CJS: Cru Jones was a rock star to me growing up. Coincidentally, you and fellow movie star Lou Diamond Phillips were actual rock stars together. Tell us about your music, your band, and a brief glimpse into life on the road post-RAD.
BA: Back in the 90s, my brother, Lou, myself and some others from Texas formed a band called “The Pipefitters” that started out as a bar band in Los Angeles. We eventually started touring and played with some people like Melissa Etheridge. We opened for Billy Ray Cyrus when he was big – way before Miley came along – and did a lot of touring through the US and Canada. Had way too much fun and eventually all the guys got married and started having kids. So it became just a bunch of fond memories. But we made a lot of good ones.
CJS: Are you and Lou still close?
BA: I still see Lou. I went into his studio last week to play harmonica on a blues song he had written for a movie he’s got coming out. So we do keep in contact and I do keep my hand in music a little bit.
CJS: After a career in music, you returned to acting in both television and film. You’ve appeared in a variety of projects from Born on the 4th of July, to popular TV shows “Wildfire,” and “Breaking Bad.” Post-RAD, tell us about some of your favorite roles.
BA: I guess outside of Rad, there was a movie I did with Lou Diamond Phillips back in the 90s called Sioux City where I played a bad cop. That was a lot of fun and a pretty juicy role. I was also in a movie last year called Felon with Val Kilmer and Stephen Dorff. That’s a pretty powerful movie and I was pretty proud of that.
CJS: We know you’ve got a lot of things in the hopper now project-wise. Tell us about where we can find Bill Allen in the near future.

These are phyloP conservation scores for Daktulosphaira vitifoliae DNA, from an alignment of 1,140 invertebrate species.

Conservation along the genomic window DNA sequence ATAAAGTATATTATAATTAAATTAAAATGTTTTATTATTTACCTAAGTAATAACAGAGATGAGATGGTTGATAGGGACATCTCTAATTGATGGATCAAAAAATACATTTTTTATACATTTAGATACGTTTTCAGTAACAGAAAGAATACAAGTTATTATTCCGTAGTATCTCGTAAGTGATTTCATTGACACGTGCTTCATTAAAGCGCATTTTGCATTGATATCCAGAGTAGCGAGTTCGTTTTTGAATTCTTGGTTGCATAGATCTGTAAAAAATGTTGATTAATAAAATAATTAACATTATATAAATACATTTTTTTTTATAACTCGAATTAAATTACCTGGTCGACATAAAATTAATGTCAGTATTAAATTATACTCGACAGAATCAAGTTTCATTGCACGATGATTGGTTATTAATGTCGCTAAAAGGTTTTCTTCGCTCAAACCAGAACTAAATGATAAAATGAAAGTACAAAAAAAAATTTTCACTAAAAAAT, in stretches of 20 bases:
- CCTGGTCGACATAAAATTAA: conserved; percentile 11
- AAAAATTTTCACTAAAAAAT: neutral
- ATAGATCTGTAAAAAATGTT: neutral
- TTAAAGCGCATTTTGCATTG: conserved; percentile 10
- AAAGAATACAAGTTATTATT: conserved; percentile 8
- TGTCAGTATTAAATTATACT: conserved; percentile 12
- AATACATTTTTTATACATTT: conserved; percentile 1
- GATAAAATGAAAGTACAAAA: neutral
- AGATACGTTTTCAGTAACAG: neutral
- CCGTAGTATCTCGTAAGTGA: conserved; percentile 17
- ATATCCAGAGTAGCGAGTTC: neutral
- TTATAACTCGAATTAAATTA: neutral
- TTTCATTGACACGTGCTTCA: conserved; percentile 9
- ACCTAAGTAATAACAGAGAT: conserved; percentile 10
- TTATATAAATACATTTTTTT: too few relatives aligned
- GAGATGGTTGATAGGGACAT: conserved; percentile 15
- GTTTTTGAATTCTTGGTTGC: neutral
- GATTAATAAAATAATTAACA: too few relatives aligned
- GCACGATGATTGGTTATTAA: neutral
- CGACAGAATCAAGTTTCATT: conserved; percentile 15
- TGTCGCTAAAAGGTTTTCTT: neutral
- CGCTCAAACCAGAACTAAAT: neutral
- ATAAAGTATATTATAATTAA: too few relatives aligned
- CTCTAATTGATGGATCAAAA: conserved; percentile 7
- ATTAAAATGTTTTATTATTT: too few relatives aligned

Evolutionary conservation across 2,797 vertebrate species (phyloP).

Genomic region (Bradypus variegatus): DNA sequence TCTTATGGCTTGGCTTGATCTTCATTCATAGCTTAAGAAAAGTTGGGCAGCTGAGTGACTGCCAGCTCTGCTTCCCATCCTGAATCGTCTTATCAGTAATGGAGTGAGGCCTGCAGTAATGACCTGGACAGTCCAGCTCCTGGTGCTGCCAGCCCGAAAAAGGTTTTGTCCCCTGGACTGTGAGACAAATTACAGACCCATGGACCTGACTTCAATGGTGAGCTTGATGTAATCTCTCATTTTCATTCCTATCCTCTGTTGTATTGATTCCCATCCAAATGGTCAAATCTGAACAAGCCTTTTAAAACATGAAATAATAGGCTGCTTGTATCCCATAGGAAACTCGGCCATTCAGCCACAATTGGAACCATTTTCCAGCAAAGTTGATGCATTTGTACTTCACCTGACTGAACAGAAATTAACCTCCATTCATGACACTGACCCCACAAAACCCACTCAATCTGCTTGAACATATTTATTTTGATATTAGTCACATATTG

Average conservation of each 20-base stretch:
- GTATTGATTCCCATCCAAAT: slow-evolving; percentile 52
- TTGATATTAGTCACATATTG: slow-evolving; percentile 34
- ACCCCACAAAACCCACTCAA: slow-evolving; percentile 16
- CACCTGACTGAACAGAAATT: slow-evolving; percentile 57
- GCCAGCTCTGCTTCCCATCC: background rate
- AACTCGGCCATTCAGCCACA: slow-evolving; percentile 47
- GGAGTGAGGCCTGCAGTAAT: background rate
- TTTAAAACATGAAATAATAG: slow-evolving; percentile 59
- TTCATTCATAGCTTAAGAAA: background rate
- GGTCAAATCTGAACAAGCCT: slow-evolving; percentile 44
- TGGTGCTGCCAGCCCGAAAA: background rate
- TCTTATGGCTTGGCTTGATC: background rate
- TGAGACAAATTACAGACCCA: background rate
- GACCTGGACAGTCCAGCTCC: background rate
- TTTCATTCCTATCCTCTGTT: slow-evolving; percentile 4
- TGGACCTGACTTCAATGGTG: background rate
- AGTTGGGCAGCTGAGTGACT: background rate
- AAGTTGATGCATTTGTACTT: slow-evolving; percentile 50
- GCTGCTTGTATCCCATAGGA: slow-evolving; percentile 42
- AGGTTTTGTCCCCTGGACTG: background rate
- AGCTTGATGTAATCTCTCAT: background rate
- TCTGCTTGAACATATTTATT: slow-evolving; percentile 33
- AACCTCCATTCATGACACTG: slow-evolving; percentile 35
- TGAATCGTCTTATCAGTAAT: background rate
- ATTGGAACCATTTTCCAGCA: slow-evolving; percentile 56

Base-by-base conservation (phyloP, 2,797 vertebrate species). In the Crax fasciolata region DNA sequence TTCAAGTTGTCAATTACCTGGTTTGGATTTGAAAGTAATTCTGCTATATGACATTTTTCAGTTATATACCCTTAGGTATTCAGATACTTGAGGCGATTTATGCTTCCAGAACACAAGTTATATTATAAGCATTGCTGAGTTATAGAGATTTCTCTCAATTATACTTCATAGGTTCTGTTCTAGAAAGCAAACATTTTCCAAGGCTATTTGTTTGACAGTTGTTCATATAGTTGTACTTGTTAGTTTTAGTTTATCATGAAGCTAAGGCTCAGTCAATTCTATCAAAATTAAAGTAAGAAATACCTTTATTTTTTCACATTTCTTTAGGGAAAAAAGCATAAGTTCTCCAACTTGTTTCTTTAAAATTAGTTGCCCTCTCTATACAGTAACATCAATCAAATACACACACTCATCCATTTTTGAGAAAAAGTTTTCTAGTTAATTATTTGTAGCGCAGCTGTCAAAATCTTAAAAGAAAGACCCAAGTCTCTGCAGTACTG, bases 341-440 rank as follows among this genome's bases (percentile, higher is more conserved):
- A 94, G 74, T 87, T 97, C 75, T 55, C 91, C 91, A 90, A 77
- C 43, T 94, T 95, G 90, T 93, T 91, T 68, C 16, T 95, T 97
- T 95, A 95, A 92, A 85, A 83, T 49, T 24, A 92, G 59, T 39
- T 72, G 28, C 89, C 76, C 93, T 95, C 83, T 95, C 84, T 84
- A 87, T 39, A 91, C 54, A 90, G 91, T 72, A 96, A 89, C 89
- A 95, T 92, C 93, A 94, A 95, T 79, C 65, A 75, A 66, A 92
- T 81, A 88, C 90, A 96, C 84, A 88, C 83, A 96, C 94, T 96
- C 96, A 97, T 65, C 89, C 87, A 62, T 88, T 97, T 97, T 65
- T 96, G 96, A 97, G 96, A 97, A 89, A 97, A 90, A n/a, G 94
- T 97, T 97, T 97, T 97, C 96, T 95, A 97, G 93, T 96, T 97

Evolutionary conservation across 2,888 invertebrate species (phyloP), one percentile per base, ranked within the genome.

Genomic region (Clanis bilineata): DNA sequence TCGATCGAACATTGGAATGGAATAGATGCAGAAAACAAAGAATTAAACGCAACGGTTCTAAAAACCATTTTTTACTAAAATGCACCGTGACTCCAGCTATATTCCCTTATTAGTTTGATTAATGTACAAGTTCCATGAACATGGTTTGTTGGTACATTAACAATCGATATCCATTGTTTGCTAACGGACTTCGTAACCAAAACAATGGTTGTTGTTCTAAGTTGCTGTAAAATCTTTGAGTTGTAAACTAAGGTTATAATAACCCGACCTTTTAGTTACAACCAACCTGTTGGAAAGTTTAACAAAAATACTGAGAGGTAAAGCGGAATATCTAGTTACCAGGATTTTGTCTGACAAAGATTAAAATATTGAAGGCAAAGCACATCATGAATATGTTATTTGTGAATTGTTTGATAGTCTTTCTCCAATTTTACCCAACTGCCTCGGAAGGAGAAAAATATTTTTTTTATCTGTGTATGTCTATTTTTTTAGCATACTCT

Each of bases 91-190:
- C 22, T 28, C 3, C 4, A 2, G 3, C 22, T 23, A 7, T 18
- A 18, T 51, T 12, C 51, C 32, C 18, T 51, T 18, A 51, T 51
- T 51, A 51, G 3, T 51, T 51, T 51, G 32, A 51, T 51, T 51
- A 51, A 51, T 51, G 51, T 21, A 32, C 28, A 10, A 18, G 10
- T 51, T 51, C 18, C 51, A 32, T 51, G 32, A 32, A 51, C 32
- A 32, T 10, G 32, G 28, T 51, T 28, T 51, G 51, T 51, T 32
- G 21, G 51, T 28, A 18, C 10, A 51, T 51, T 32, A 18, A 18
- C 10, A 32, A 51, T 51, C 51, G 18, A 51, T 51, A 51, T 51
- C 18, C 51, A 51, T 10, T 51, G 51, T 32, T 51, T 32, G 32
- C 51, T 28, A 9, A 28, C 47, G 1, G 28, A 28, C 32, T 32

BA: I’ve got some small but notable scenes in a movie called Brothers with Jake Gyllenhall, Tobey Maguire and Natalie Portman. I had a scene in an upcoming movie with Renee Zellweger called My One and Only, so be looking for those.
CJS: Any other projects or items of interest you’d like to tell us about?
BA: I’ve also been working some horror trilogies called “Monsterpiece Theater.” I’m not sure if that’s going to be on cable, but keep an eye out for that.
CJS: And now for some silliness… Everyone loves the ending where Cru and his nemesis Bart Taylor seem to put aside their rivalry and form a new BMX racing brand together. How do you think said business venture panned out? And on a more personal note, do you think the budding bromance between the two guys worked out, or did Bart Taylor revert back to his arrogant ways?
BA: Wow [Dag], I haven’t given any thought to that. I hope these questions will all be addressed in the sequel. But I guess there comes a point where you gotta ask yourself, are you TOO involved in Rad? I’m happy you guys are into it, but… maybe we should re-examine our priorities here [Laughs]. But I like it.